Indian start-up Science for Society has developed a solar conduction dryer that aims to reduce costs associated with food-processing. While conventional dryers rely on electricity to dehydrate various crops and marine products, this innovation operates sans electricity, thereby increasing efficiency and reducing costs for farmers. The innovation is aimed at increasing incomes for small-hold farmers in India and, ultimately, across the global South.
What would it take to revitalize depleted soil in an area the size of Nebraska while also economically empowering low-income populations and women? Governments often turn to investment in chemicals and infrastructure as the obvious approach. But at the grassroots level in Karnataka, India, it’s all being accomplished with worms, women, a few low-cost tablets and cartloads of manure.
The dancers who joined him were given the chance to express their individual personalities and bodies in a collective process. Soon a new form of body language appeared in the Sri Lankan scene, creating a common space where no boundaries existed anymore.
Mobile Vaani, launched in 2011, has brought social networking to rural India and resulted in an innovation in communication across the country. Created by Gram Vaani, which means “voice of the village”, it builds technology to induce marginalized communities to voice their news, concerns and demands. Circumventing problems of interpret access and literacy, the vocally-based program works through rudimentary cell phones.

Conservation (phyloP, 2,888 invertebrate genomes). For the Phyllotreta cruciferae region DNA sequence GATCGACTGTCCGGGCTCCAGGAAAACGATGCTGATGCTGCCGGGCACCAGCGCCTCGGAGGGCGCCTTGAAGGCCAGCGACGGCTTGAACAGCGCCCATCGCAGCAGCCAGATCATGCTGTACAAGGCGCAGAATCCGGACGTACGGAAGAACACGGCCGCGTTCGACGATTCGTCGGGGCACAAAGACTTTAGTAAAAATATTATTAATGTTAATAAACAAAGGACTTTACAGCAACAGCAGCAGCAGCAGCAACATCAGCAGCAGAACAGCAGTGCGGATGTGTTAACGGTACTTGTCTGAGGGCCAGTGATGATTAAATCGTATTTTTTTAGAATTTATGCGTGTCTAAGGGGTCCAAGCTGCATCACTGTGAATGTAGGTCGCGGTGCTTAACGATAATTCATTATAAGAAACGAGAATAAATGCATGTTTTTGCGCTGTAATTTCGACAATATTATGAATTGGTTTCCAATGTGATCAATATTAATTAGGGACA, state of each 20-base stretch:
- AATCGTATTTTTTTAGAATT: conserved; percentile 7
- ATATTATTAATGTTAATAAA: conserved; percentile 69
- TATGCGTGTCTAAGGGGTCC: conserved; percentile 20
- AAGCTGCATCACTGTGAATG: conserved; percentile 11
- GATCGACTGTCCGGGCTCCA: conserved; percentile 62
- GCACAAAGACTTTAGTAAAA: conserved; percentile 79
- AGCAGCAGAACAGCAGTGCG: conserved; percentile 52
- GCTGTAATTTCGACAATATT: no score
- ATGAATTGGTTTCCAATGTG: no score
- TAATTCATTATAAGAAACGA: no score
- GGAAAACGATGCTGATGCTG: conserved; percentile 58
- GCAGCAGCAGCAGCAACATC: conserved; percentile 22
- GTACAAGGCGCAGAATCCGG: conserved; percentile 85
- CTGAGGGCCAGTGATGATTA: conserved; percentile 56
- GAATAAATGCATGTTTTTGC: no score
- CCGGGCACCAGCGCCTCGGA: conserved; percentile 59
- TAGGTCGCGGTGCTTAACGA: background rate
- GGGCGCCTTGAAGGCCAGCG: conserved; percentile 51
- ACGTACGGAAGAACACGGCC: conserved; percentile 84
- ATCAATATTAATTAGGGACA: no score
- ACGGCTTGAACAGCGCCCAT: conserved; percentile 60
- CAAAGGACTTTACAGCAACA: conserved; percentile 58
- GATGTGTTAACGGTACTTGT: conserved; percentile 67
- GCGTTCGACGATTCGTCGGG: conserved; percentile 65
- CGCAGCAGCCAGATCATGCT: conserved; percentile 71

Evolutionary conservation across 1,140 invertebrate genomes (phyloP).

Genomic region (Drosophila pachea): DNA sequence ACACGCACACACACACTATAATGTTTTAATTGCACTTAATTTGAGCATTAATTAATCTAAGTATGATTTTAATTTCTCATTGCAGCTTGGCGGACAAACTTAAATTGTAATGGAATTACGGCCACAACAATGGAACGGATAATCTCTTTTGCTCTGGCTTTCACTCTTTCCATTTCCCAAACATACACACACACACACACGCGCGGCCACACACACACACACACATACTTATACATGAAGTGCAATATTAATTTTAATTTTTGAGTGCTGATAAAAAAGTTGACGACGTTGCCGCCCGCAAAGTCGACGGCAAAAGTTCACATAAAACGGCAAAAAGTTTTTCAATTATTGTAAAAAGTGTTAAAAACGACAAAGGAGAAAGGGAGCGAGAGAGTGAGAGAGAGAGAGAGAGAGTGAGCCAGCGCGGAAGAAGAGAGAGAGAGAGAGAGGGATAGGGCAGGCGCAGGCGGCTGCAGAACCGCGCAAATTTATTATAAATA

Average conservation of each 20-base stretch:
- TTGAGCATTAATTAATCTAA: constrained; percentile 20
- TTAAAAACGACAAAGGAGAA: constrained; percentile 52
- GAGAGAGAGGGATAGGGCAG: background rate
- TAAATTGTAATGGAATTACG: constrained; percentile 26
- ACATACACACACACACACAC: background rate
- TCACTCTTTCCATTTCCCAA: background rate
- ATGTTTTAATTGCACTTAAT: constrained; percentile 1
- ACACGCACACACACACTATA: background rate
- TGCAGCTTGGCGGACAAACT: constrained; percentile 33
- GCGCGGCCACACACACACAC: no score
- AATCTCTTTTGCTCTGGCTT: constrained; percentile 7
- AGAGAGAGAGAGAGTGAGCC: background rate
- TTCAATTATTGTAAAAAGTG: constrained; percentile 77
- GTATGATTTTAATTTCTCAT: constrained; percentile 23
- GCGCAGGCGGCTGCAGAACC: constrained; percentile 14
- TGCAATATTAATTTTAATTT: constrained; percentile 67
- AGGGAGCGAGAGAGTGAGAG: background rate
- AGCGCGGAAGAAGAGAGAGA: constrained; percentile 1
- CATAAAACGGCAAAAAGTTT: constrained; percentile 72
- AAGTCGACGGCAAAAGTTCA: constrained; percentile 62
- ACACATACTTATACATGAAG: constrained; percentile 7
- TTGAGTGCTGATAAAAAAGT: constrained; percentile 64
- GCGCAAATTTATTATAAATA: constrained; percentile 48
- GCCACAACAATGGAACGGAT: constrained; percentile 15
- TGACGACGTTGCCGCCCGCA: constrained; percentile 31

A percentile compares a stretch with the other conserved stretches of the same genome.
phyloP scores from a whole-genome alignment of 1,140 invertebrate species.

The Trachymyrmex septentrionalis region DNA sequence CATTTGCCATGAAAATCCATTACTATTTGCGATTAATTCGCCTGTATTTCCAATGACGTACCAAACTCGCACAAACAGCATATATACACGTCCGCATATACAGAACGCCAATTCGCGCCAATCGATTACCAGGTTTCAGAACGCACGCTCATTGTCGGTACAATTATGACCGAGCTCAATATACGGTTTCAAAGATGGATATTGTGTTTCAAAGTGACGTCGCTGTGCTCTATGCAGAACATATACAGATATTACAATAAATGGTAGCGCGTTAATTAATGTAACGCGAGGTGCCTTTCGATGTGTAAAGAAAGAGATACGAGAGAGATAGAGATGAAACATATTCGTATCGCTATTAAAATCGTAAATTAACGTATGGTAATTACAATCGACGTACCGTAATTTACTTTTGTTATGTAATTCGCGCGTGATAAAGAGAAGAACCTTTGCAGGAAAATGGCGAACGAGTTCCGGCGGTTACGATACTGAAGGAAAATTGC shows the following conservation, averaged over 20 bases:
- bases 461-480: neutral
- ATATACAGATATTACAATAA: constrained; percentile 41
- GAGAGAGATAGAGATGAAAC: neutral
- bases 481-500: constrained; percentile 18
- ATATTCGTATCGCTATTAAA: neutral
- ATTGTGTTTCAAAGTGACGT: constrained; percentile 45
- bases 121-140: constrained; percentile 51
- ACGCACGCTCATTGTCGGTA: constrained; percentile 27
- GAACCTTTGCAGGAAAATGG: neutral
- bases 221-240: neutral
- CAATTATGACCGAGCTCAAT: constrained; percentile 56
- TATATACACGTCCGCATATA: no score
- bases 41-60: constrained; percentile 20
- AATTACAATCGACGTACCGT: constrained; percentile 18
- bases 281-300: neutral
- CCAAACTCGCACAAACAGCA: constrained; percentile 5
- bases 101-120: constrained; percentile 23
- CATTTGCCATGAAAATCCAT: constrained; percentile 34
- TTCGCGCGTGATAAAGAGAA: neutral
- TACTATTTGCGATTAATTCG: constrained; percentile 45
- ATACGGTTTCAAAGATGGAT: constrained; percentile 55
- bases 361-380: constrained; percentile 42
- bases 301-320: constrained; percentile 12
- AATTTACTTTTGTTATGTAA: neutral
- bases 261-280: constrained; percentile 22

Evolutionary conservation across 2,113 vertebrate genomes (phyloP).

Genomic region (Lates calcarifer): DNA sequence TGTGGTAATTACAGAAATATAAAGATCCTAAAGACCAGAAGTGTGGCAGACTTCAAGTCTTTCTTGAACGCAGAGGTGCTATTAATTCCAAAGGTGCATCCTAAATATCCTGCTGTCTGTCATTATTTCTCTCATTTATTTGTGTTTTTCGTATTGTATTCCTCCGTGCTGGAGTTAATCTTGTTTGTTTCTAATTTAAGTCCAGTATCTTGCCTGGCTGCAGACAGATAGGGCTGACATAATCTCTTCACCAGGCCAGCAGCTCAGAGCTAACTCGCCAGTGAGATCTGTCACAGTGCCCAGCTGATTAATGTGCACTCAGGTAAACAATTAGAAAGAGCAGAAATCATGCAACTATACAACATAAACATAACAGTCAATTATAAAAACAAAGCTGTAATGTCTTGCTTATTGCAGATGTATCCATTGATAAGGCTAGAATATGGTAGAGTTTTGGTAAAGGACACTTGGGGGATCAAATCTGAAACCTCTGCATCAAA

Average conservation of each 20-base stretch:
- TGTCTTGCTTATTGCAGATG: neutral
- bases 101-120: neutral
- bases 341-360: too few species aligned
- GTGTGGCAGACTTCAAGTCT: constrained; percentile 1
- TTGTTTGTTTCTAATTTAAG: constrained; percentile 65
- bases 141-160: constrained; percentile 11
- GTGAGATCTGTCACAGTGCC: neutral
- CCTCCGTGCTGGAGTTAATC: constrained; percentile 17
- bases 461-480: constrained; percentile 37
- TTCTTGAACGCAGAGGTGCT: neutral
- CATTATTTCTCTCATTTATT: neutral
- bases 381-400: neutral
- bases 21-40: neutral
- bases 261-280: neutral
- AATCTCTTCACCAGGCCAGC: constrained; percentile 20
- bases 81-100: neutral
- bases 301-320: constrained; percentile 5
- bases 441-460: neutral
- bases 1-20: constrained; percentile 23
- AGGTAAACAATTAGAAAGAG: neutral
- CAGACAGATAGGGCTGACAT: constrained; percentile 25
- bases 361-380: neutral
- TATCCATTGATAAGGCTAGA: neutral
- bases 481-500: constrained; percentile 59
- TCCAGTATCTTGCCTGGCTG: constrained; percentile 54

In the Indian state of Kerala, Dr. Suresh Kumar has devised a community-led solution to the problem of inadequate palliative care. He founded the Neighbourhood Network for Palliative Care (NNPC), an organization with a goal of developing a cost-effective approach to making these services accessible to even the poorest members of society.
The Promise Foundation was established in 1987 by founder Gideon Arulmani and aims to improve India’s human resources sector by focusing on providing counselling and career development services to disadvantaged children and youth.
TERI, India’s leading energy research institute, started the Lighting One Billion Lives initiative in 2007 to provide solar lanterns and charging stations (which also charge mobile phones) to villages in India that have no or little access to reliable electricity. The centralized stations power the lanterns during the day to make them ready for pickup by villages in the evening.
Agriculture is a major source of employment in developing countries, but farmers in those countries often must contend with the challenge of accessing the education they need to improve their livelihoods. The East Africa Dairy Development (EADD) project aims to address this problem by introducing volunteer farmer trainers (VFTs) in Kenya, Uganda, and Rwanda.
In India, The Hunger Projects works with elected female representatives to help them maximize their potential as leaders, while also encouraging other women to become involved and informed in the political process.
Sarvajal is bringing filtered water to under-served populations and providing employment opportunities in India through water ATMs. The system removes 99.9% of toxins and provides clean water around the clock at a fraction of the price associated with traditional systems.